scouts-l Mail Archive for June of 2000: Re: OA elections Notifications
Jason Cruse (jcruse@SOCKET.NET
Wed Jun 28 2000 - 07:18:31 CDT
>This is a tough question, caused in part because of the unnecessary secrecy
surrounding OA elections. In my troop, I have the tapout immediately after
the votes have been counted...
In some cases, this is possible and perhaps desirable. However, there are
also traditions and three other boys to be looked after here, as well. I
make the following arguments:
1) If call-out/tap-out is at camp, it is likely a memorable ceremony, more
memorable than probably any troop can do on its own at home. If this
experience is available, why take it away from the three who were elected
because one who wasn't might not be able to take it?
2) I do not tell anyone who got elected until just before the camp ceremony
starts. The way ours works is that the chief knows who to "tap" based on a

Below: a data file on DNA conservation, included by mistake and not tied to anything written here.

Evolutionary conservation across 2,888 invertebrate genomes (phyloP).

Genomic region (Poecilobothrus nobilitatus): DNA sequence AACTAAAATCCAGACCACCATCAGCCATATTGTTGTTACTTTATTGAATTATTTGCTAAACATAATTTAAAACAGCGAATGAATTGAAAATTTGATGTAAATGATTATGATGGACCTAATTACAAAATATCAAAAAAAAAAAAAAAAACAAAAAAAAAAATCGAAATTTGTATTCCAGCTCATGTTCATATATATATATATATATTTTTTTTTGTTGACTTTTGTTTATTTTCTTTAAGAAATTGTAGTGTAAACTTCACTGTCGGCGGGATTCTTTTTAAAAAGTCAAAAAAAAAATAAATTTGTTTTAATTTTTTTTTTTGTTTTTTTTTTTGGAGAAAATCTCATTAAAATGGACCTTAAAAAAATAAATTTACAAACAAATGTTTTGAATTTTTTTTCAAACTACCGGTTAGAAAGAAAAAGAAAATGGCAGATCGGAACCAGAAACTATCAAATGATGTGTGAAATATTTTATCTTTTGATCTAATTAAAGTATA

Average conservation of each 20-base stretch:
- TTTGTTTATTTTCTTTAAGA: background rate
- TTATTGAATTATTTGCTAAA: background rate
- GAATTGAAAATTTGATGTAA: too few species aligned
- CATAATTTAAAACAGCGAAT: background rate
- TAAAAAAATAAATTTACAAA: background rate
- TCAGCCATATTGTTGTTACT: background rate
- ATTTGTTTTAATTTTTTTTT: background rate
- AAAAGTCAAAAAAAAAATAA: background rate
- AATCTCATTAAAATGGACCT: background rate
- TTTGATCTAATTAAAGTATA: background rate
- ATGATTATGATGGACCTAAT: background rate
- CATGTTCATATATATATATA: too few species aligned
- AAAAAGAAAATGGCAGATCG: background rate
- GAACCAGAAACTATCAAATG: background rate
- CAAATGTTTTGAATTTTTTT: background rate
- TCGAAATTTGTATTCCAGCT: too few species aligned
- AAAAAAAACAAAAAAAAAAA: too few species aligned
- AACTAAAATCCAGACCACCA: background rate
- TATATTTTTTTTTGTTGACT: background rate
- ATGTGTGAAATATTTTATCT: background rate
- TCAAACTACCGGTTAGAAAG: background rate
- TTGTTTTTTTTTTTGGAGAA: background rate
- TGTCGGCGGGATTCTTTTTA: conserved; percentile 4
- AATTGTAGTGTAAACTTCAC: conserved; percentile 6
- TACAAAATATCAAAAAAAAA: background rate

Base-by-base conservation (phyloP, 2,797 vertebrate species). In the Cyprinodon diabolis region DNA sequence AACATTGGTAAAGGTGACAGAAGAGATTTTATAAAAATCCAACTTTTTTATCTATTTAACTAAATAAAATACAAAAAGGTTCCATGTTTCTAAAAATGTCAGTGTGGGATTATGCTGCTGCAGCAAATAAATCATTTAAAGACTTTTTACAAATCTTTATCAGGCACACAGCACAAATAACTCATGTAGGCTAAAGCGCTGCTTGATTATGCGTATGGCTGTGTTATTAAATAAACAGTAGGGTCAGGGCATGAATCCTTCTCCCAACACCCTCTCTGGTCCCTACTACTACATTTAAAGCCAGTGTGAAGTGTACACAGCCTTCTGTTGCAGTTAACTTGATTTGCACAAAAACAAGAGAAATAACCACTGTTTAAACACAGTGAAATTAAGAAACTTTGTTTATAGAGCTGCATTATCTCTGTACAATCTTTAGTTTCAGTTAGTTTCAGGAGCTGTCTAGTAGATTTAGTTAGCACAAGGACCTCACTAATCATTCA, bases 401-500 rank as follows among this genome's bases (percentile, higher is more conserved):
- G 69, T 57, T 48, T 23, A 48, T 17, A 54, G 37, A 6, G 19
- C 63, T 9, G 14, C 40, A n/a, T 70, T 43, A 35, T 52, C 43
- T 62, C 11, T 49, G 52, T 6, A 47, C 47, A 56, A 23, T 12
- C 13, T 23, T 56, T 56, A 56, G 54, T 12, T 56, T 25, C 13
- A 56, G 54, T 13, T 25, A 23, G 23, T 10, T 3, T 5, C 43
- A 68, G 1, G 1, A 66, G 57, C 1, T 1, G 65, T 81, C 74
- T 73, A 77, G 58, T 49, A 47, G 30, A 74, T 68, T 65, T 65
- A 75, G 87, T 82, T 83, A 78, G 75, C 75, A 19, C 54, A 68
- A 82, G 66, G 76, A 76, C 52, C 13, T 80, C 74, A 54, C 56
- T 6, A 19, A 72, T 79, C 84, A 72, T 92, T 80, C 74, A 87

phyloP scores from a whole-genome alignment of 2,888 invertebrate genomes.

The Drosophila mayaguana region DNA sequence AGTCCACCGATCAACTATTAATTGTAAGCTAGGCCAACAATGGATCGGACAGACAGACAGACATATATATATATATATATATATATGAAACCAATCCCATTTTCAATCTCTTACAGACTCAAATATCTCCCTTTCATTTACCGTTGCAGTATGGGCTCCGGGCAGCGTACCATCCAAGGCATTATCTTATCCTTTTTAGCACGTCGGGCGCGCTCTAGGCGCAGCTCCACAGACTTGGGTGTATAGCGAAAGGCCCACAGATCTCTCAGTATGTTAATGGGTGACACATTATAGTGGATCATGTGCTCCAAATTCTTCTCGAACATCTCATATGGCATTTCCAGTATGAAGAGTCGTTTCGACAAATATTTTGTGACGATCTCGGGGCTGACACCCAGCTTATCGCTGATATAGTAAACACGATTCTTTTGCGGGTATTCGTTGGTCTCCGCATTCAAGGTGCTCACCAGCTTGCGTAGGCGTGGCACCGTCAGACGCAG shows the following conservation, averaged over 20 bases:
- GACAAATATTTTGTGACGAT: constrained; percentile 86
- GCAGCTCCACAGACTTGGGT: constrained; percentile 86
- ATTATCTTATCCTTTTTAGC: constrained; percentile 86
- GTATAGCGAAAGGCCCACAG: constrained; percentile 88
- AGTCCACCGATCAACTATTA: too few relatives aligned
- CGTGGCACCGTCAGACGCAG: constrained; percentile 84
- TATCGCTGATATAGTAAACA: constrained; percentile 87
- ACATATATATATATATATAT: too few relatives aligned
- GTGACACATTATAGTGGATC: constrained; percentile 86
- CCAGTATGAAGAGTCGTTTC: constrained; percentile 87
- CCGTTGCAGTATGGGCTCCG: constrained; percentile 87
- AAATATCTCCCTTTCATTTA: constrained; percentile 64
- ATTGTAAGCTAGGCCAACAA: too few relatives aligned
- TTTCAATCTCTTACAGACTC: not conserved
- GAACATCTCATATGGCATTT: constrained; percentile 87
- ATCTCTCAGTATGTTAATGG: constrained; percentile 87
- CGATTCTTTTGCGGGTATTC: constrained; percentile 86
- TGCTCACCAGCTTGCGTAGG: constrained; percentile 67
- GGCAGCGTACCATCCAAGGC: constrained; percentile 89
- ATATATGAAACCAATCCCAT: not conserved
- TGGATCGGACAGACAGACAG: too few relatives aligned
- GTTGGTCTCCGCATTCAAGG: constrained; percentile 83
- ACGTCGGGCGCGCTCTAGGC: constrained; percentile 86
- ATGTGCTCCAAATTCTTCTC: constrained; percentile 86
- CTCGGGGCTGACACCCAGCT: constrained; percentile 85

sign made by other Arrowmen...so if I have more than on boy elected, I
obviously need some help. No one knows...not even my wife who is on the
committee...until we head for the campfire. The suspense keeps the boys
going. I've offered to tell them before, but they have all refused.
3) In the case of a young man who *may* not take it well, don't overplan
and psych yourself out. If the young man's father is going to camp, I might
consider telling him right before the call-out. He may be a very big help
here. Don't tell him until camp.
4) In many cases, I would argue that a young man who acts poorly following
an election/call-out isn't mature enough for the Order---and that in itself
may be why he didn't get elected. But what happens if he doesn't throw a
fit? I have stepped in in the past with my boys and made comments
through-out the year about how a young man has changed, grown, etc. Boys
have a tendency to keep negative thoughts about their peers in their heads;
sometimes we need to help them move those negative thoughts out.
5) Above all, DON'T mess with whatever traditions you have locally. Part
of the fun of the Order is boys being involved in something with tradition.
The vast majority love it; it is part of what keeps them. Even things like
chapter names mean something to them. Keep on your present plan, maybe
bring dad in, and be ready to counsel the scout, but don't let that become
the focus. He may yet surprise you....
Jason A. Cruse
Dept. of Political Science
University of Missouri-Columbia